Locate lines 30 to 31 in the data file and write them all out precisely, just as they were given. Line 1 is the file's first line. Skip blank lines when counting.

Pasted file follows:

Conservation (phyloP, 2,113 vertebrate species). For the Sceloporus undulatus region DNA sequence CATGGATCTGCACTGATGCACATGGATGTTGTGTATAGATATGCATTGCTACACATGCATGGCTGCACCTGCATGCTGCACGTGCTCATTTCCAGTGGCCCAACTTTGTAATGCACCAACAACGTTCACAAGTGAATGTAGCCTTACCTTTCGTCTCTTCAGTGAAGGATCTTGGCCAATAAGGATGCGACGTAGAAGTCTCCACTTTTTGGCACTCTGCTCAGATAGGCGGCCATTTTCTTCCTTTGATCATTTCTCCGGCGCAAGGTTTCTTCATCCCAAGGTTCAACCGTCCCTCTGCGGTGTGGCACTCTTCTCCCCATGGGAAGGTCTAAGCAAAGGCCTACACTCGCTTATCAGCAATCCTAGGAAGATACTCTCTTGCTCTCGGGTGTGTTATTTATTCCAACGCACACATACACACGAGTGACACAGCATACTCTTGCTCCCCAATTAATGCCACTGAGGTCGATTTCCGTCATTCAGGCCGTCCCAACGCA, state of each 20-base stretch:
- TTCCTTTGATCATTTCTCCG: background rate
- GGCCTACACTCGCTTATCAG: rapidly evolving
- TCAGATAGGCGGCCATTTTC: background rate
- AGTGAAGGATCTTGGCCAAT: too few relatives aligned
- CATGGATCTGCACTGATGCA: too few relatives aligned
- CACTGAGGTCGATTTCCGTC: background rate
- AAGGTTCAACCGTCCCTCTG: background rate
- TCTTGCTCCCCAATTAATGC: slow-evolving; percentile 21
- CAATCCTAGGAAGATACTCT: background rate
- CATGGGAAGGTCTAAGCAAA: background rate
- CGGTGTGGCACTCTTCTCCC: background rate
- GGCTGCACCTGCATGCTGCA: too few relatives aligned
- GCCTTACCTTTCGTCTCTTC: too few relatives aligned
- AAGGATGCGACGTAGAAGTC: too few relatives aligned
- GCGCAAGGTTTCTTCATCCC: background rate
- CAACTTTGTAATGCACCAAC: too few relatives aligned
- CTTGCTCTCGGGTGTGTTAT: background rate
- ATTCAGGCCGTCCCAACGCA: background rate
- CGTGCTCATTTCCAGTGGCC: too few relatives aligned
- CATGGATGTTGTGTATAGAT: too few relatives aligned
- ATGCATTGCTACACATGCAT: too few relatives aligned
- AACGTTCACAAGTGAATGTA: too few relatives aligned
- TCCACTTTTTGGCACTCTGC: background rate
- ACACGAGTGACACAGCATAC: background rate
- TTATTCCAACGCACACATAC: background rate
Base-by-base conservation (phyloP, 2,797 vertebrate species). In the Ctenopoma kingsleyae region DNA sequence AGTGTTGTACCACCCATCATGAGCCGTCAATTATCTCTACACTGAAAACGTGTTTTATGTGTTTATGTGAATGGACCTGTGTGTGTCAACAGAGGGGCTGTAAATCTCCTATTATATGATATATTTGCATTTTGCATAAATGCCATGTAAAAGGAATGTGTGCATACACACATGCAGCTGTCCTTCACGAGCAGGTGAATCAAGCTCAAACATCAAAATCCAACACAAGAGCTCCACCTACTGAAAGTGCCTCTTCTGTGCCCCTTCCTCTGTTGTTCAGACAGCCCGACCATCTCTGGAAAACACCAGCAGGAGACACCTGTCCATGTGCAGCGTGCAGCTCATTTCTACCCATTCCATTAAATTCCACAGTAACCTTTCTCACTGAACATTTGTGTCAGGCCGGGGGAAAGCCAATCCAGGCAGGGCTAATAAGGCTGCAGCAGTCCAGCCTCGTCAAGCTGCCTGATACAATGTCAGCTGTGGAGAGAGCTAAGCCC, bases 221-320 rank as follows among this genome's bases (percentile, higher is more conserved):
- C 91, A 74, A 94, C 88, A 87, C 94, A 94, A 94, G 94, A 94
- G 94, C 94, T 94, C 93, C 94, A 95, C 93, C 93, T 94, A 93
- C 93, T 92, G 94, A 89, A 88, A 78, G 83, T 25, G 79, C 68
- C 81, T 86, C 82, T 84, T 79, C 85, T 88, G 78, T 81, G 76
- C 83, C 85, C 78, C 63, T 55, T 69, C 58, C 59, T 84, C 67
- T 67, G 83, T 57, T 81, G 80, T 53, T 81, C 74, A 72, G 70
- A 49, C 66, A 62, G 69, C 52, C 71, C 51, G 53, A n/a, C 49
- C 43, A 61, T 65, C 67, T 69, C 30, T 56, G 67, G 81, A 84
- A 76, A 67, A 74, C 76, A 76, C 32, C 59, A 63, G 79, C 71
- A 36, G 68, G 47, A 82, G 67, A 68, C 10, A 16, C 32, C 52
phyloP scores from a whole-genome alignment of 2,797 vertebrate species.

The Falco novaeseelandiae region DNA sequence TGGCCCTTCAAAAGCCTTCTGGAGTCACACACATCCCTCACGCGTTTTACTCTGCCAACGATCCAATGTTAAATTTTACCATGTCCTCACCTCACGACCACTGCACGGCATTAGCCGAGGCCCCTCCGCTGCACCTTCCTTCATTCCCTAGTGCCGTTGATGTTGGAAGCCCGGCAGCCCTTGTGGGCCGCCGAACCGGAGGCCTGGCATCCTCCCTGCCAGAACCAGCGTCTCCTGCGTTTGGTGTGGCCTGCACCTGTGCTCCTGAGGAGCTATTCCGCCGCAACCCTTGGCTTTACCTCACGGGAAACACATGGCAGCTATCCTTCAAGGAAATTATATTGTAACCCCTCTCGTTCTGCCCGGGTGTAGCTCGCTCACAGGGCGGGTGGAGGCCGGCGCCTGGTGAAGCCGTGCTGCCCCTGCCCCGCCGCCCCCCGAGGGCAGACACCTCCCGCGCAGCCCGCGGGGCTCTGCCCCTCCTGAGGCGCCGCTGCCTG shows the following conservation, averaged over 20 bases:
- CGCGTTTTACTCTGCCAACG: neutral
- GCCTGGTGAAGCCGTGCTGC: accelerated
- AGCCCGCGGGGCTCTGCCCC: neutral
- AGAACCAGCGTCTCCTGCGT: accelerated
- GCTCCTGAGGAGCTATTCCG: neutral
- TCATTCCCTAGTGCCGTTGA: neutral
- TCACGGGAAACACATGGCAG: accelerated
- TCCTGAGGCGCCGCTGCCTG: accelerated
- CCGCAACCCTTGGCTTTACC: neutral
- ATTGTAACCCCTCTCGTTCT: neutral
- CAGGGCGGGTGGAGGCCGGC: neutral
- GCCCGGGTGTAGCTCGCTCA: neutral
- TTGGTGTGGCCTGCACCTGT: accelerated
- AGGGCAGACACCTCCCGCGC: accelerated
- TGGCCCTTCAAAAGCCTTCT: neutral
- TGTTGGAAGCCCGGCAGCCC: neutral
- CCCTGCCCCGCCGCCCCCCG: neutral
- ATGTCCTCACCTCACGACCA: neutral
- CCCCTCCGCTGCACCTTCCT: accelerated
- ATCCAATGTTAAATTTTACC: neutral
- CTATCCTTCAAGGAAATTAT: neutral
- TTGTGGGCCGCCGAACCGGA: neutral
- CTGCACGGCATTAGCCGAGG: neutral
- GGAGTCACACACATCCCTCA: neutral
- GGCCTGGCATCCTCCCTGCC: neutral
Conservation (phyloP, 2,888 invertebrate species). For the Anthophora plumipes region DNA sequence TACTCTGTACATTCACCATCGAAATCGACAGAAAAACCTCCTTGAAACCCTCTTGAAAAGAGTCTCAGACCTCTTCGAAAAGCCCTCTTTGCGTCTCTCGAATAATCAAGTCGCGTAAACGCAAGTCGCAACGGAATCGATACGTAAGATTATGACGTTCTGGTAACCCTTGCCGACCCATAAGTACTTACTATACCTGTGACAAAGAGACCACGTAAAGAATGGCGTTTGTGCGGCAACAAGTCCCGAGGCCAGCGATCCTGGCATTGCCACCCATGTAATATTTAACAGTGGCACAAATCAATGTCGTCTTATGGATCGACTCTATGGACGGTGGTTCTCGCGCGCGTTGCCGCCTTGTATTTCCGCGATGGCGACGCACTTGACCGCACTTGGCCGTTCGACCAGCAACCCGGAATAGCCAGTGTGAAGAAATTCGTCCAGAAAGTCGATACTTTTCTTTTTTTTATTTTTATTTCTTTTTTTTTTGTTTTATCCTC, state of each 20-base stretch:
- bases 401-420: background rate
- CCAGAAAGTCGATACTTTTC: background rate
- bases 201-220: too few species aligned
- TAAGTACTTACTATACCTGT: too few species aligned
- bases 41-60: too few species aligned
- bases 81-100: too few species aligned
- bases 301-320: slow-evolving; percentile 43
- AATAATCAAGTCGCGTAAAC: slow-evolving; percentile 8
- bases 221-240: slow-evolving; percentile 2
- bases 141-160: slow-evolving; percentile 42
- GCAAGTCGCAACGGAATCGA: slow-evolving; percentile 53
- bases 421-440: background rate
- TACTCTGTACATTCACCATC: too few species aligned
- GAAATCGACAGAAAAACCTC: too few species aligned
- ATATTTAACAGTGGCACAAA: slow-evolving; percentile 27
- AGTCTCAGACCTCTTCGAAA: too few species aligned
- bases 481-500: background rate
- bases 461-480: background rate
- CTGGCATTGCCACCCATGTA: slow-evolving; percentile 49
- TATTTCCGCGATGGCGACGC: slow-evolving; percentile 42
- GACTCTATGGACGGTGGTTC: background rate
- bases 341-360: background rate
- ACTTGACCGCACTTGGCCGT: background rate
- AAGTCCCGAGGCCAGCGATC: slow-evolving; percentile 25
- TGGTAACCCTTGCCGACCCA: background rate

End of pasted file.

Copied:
- C 93, T 92, G 94, A 89, A 88, A 78, G 83, T 25, G 79, C 68
- C 81, T 86, C 82, T 84, T 79, C 85, T 88, G 78, T 81, G 76